Artists fight to preserve gallery’s heritage in Leacock Regional Park

Klaphake studio 3Is there nothing that will stop the Baird Government from pursuing the destruction of treasured cultural landmarks and robbing communities of their soul? Artists and supporters in south west Sydney are hoping there  is something, but the record so far is deeply discouraging. The latest property under threat is the former studio and home of Alice Klaphake, who opened south west Sydney’s first private modern art gallery in Leacocks Lane, Casula, in 1976. An unpretentious and intimate space, it was the former scientific laboratory of her late husband, Dr Wolf Klaphake. The Modern Art Gallery became a popular gathering place for local artists and crafts people. Alice was a feisty artist and community activist, whose gallery attracted artists and visitors like Lloyd Rees, Margo Lewers and Elisabeth Cummings. She was a great supporter of local artists and among her first exhibitors were Lorraine Maggs and Fonika Booth. Alice was 75, when she closed the gallery in 1984.

Klaphake studio 2She later sold the property to the NSW Government to become part of a Georges River cultural corridor. It is well connected to the Casula Powerhouse Arts Centre, where an ampitheatre was built in recognition of her contribution to modern art in the region. The land is controlled by NSW National Parks, which in 2012 drafted a plan of management for Leacock Regional Park. Her son, author, sculptor and botanist, Van Klaphake has continued to live at Mount Omei, as the property has long been known, and which has been his home since 1949. Now artists and friends have rallied in support of him. Van has been asked to leave the property and is deeply concerned about the future of Mount Omei. “We always envisaged that it would become an artists precinct and continue to support emerging artists in the region. I’ve written to the Minister but I’ve still been asked to vacate the property at the end of June, even though I’ve lived here since I was 2 years old. I’m concerned the property is earmarked for demolition.”

Klaphake studio - Mai's RiderFor the last three Sundays, groups of artists have organised brief exhibitions of their work in the former gallery space, drawing attention to the threats facing its future and celebrating Alice’s contribution to their lives and community. They have posted their concerns on social media and urged people to contact their local state MP Anoulack Chanthivong. On the first Sunday, June 12, Mai Nguyen-Long exhibited her work Rider, right, among pieces by 19 other artists. Mai posted “A heritage assessment is being conducted but at the same time Van Klaphake has been told that National Parks plan to demolish the buildings and the premises must be vacated by 30 June. As part of an uncertain farewell / act of support, artists have joined the Gallery to stage 3 exhibitions 3 Sundays in a row.”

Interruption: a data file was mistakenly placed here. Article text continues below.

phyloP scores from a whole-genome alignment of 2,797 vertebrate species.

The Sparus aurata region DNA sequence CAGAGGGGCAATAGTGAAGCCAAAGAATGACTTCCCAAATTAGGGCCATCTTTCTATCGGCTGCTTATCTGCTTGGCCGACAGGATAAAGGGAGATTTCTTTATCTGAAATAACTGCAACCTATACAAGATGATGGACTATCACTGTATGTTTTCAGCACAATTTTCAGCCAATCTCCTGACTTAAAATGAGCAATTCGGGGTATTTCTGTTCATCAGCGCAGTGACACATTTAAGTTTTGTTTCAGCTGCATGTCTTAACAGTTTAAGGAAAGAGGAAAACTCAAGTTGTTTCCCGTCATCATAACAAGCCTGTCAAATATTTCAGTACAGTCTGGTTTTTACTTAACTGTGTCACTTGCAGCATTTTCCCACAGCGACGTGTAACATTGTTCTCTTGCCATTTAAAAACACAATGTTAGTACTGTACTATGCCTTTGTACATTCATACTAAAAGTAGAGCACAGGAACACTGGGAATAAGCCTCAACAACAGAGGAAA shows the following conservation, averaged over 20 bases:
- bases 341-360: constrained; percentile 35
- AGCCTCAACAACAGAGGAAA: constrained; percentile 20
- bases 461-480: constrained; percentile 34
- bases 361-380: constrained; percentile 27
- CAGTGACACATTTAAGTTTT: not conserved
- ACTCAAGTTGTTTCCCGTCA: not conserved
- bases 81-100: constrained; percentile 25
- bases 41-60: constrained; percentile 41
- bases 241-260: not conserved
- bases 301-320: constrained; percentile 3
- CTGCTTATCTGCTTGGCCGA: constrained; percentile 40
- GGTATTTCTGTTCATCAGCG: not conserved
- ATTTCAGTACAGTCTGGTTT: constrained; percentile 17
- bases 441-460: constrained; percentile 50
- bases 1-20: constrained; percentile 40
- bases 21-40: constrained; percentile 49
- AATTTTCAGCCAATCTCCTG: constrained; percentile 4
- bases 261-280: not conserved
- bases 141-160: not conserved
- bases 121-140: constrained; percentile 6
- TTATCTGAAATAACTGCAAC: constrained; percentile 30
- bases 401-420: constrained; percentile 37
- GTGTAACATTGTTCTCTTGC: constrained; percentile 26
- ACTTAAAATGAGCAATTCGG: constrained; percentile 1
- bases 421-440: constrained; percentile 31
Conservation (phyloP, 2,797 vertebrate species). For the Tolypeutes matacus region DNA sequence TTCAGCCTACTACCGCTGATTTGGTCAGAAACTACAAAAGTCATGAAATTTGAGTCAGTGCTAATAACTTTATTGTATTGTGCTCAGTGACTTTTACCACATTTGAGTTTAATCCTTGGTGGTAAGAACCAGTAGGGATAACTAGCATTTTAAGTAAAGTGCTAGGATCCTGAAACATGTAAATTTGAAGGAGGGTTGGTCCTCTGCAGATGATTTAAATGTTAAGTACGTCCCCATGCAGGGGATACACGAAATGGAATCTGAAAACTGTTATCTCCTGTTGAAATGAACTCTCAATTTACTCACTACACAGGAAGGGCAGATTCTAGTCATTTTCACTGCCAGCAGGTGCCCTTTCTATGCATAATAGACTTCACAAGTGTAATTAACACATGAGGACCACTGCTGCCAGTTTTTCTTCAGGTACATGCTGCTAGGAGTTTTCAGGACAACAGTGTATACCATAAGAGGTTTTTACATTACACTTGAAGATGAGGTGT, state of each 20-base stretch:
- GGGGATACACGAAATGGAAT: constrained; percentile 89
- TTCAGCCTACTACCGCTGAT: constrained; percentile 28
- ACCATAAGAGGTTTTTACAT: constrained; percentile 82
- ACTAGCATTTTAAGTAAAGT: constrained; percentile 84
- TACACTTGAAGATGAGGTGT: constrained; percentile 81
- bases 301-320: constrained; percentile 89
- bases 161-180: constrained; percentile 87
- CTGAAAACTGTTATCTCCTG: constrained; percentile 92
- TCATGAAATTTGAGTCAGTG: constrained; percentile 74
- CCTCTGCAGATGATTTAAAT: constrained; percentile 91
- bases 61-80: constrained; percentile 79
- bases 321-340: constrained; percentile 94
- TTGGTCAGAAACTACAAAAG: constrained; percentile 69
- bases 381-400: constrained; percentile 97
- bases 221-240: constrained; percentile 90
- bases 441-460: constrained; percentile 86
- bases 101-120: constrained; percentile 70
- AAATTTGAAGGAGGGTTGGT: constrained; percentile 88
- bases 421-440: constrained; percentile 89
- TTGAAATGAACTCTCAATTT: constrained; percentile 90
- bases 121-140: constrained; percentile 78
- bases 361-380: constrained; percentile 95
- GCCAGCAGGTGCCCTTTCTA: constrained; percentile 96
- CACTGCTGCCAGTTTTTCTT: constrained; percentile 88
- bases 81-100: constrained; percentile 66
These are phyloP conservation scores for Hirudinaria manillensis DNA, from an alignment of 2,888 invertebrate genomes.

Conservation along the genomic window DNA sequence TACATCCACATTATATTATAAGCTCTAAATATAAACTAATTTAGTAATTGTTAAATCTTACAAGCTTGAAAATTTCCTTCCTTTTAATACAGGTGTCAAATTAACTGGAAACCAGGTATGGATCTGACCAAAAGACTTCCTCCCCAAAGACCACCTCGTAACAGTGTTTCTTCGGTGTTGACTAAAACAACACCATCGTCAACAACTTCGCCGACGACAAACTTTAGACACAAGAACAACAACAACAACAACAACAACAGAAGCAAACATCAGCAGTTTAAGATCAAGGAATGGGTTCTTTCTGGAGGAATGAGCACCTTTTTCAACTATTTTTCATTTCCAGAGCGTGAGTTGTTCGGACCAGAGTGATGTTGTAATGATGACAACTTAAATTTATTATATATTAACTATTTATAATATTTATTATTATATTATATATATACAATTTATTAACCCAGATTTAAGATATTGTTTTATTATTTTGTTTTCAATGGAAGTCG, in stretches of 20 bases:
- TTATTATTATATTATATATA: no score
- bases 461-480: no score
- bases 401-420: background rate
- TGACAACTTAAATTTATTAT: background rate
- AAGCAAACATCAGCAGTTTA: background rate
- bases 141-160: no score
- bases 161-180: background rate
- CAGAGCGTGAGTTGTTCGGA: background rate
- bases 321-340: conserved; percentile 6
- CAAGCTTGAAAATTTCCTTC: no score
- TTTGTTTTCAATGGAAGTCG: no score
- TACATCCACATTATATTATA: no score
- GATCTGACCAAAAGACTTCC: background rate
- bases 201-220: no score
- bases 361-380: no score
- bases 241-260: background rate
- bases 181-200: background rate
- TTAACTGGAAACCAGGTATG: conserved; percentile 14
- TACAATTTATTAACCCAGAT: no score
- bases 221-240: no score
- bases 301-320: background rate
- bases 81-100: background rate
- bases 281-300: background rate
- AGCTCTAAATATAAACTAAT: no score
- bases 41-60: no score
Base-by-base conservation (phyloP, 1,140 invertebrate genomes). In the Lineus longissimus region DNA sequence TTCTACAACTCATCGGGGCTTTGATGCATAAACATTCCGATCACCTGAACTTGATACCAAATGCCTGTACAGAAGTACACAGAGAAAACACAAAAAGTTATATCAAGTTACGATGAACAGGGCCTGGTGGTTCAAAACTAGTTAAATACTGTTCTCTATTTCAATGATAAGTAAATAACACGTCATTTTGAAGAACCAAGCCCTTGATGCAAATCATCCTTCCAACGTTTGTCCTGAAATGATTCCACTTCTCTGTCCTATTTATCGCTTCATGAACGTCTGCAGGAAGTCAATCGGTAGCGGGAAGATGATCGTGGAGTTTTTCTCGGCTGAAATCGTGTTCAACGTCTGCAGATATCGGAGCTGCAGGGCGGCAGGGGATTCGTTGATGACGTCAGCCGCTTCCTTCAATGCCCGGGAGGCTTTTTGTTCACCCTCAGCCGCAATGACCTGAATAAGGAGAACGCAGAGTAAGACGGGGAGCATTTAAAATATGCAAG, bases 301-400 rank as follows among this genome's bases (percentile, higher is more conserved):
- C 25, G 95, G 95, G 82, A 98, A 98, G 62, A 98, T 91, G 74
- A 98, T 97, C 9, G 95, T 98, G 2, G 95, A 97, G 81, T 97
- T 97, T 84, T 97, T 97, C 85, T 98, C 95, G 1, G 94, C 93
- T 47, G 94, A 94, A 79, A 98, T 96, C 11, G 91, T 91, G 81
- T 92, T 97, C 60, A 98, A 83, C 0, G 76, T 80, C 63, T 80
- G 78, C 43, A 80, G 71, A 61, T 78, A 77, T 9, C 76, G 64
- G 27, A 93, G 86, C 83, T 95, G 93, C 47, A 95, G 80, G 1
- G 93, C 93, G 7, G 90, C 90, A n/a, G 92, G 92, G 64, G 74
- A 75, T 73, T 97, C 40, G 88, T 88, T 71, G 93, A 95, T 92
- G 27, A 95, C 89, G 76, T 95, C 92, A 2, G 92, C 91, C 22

Lorraine Maggs with Cut Loose (Oil)For June 19, another post urged “It might be raining but the Sunday Series continues!! Plunge into the reality check pool with confronting and thought provoking works by Vieterartist Ray Beattie & Julie Textworthy this Sunday at Mount Omei. Acclaimed artist Lorraine Maggs will exhibit a diverse range of works including oils, mixed medium and 3-D works and sculptures at the final Sunday series on June 26. Van Klaphake will exhibit his detailed botanical drawings and meticulous bird carvings.” Left is Van’s photo – Lorraine Maggs with a fantastic oil titled “Cut Loose” The same work can be seen in last Sunday’s exhibition of her work, below.

Last Sunday Keryn Coulter posted, “I have just returned from viewing the Big Fish Little Fish Exhibition at Mount Omei Gallery Casula. The gallery has a wonderful history and is under threat of demolition by the State Government. Thank you LoKlaphake - Lorraine Maggsrraine Lois Maggs for inviting me along. It really is a quite magical place and should be preserved.” Her observations correspond with Van’s own views, “I hope that this exhibition will be an opportunity for the public to visit this magical place, to experience Leacock Regional Park’s wonderful birdlife and to support local artists as my mother and her community always envisioned.”

The artists are posting – PLEASE HELP SAVE MOUNT OMEI Write to: Macquarie Fields State Member of Parliament, Mr Anoulack Chanthivong MP, Shop 3 Ground Floor, 2–6 Oxford St, Ingleburn 2565. Or you can phone his office 02 9618 2077 or email macquariefields@parliament.nsw.gov.au

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